"The play illustrates both the power and powerlessness of women in 1940s America."
Tennessee Williams portrays the contrast between powerful and powerless women within American society in 1940s throughout the play.
During the twentieth century, many events took place which pushed the boundaries of women as they fulfilled masculine jobs; World War One and Two made the roles of women much more powerful until the 1940s/50s where men resumed their dominant roles in American Society. A male dominated society is portrayed in Scene Three, where a woman's position is powerless, especially since Stanley stated "Nothing belongs on a poker table but cards, chips and whiskey". This implies the lack of control women would have in male orientated events, which may symbolise American society as a whole. Metaphorically, this may suggest that society is not prepared for a dominant female influence as the men during the poker game were unwilling to allow feminine objects to be placed on the table as it may influence their game, therefore in this sense, women are powerless. From the perspective of a man in modern day society, the influence of women on male oriented events is close to being non-existent as many women take part in games such as poker.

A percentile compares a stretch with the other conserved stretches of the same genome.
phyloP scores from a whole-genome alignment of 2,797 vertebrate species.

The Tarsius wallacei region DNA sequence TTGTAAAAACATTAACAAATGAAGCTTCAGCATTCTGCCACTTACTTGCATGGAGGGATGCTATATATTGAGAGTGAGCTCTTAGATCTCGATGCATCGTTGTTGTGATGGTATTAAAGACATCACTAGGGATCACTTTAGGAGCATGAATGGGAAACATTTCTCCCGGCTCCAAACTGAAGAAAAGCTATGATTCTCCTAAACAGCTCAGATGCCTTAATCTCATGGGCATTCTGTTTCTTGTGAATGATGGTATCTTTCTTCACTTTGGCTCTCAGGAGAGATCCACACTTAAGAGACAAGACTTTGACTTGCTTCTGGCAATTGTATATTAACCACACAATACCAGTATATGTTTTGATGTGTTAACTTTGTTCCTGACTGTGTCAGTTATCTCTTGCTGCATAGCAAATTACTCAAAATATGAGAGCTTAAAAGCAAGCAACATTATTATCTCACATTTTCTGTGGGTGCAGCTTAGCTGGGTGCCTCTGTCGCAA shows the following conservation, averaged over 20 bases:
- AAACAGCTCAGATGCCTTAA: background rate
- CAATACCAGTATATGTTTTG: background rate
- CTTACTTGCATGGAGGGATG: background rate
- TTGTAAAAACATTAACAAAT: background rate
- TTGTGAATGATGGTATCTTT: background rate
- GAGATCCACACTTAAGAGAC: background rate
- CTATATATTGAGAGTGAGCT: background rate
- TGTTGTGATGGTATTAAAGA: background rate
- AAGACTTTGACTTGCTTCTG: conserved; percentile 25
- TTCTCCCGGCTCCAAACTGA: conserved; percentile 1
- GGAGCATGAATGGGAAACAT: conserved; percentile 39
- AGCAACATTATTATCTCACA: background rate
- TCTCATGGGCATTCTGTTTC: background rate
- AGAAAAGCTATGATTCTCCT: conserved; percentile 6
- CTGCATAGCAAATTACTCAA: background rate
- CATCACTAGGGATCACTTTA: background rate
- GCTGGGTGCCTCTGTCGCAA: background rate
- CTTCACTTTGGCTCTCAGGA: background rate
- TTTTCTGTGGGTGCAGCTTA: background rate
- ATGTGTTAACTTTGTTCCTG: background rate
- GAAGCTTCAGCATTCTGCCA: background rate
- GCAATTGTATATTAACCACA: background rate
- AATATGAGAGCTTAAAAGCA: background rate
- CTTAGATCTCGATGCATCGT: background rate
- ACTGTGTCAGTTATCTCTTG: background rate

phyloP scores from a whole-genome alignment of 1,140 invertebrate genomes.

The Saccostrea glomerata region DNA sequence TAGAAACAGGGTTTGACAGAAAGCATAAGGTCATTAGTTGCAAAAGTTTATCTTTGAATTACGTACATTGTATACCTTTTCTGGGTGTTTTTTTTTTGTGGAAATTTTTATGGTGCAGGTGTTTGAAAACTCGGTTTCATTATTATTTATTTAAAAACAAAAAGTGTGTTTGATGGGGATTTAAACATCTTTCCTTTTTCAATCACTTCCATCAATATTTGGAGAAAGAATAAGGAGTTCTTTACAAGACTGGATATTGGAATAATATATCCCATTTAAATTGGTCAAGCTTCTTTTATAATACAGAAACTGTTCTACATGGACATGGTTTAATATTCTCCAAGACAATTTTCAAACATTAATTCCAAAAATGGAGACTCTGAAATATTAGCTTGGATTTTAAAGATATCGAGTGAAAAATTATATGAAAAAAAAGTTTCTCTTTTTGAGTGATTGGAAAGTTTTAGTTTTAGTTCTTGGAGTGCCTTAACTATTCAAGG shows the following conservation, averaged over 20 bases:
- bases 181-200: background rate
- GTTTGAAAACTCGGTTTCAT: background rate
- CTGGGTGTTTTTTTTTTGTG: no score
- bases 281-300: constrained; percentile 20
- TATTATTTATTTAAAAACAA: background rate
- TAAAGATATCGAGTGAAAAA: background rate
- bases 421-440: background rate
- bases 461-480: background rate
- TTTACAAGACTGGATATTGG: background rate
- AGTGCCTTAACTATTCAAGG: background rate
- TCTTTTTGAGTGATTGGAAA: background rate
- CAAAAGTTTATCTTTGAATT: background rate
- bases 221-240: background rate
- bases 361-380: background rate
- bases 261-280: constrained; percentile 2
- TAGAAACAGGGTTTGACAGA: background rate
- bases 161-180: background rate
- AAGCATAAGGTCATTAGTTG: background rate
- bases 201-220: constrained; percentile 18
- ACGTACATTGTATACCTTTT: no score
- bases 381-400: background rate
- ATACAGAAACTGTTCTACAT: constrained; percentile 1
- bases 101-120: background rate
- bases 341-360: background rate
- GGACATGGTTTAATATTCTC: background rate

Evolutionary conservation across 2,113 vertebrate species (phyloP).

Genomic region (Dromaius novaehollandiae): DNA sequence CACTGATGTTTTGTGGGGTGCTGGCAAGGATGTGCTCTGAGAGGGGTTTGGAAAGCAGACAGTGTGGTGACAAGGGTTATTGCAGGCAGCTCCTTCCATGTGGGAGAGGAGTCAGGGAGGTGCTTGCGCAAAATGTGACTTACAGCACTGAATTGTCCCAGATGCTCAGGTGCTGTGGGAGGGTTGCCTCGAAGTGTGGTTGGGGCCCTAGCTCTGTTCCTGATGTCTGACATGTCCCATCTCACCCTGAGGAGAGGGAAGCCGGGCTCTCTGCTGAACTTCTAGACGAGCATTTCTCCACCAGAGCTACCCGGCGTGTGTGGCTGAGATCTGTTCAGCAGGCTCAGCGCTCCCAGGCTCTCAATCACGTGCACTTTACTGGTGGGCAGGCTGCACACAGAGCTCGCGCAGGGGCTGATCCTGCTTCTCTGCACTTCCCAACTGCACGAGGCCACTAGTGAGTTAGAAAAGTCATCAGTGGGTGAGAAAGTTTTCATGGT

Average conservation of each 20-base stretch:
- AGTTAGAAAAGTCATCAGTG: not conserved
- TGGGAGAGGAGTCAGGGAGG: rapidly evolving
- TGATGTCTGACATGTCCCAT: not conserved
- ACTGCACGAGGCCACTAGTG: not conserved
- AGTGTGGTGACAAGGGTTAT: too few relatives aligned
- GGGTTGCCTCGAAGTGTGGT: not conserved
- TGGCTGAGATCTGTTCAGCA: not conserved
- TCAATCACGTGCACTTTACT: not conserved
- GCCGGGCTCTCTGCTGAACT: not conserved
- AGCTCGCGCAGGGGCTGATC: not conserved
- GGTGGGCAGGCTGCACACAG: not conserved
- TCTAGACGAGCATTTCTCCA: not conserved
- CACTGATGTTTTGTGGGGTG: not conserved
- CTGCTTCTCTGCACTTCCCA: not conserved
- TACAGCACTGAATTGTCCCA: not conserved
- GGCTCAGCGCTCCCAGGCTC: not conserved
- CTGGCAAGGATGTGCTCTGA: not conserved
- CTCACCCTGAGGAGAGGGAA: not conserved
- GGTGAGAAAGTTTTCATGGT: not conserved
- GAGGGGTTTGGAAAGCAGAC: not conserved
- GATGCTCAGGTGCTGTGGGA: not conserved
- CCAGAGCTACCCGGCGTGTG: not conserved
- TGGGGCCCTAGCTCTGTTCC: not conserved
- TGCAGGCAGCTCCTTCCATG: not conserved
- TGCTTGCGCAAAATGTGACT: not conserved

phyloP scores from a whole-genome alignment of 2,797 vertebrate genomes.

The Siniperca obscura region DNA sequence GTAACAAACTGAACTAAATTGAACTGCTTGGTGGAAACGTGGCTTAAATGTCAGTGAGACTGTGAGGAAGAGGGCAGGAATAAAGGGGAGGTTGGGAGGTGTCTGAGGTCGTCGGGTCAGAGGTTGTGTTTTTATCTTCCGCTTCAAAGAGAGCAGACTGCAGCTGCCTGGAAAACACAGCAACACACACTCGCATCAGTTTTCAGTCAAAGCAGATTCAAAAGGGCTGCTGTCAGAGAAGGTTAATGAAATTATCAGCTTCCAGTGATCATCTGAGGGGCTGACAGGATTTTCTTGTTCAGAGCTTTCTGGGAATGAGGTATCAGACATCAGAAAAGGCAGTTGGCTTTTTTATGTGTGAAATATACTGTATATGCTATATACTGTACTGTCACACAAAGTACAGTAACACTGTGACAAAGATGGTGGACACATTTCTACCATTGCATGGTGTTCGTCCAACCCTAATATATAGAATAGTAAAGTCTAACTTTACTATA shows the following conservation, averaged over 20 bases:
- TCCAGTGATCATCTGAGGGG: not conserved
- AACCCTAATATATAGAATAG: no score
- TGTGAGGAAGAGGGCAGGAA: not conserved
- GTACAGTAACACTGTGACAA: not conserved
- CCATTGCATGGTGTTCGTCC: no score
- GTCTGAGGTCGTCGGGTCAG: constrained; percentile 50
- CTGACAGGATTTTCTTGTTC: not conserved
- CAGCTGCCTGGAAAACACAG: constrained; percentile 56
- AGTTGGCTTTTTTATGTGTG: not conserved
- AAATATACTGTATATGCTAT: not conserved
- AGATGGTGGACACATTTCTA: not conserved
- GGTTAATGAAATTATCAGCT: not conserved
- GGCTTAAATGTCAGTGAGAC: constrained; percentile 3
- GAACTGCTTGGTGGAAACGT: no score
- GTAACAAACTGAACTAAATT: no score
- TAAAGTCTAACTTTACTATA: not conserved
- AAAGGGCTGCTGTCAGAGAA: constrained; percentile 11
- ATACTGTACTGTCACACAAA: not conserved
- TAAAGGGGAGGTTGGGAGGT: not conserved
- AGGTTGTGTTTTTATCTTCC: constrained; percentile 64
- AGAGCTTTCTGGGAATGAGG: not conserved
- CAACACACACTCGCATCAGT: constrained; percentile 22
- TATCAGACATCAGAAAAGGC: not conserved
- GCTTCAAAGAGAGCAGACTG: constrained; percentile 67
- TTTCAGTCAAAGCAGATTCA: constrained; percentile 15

Female sexuality has been seen throughout the play by causing a paradox of vulnerability and empowerment. Blanche Dubois is an example of a powerful and powerless woman in 1940s America. Her purity, almost innocence is portrayed through her attire of "white suit and fluffy bodice", "white gloves" and "pearl". While this implies an angelic persona, this contrasts with her "delicate beauty" that "must avoid strong light". Metaphorically, this creates an image of a moth, a creature of beauty but when in contact with light, their true colour is shown. This represents Blanche's ability to deceive people, her ability to appear much younger and much more beautiful in poorly lit areas, which emphasises the power of deception that is portrayed by Williams during the play.
Yet, the vulnerability of a female's sexuality is highlighted throughout many scenes, especially in Scene Nine. A woman's sexuality was compressed in 1940s America, where they were outcasted for being slightly promiscuous or showing any interest in sex out of marriage, and in Blanche's case, she was expected to stay pure in order to stay true to her Southern Belle status. Mitch reinforces this alienation of women's sexuality as soon as he discovers the truth about Blanche's licentious past. The powerlessness of...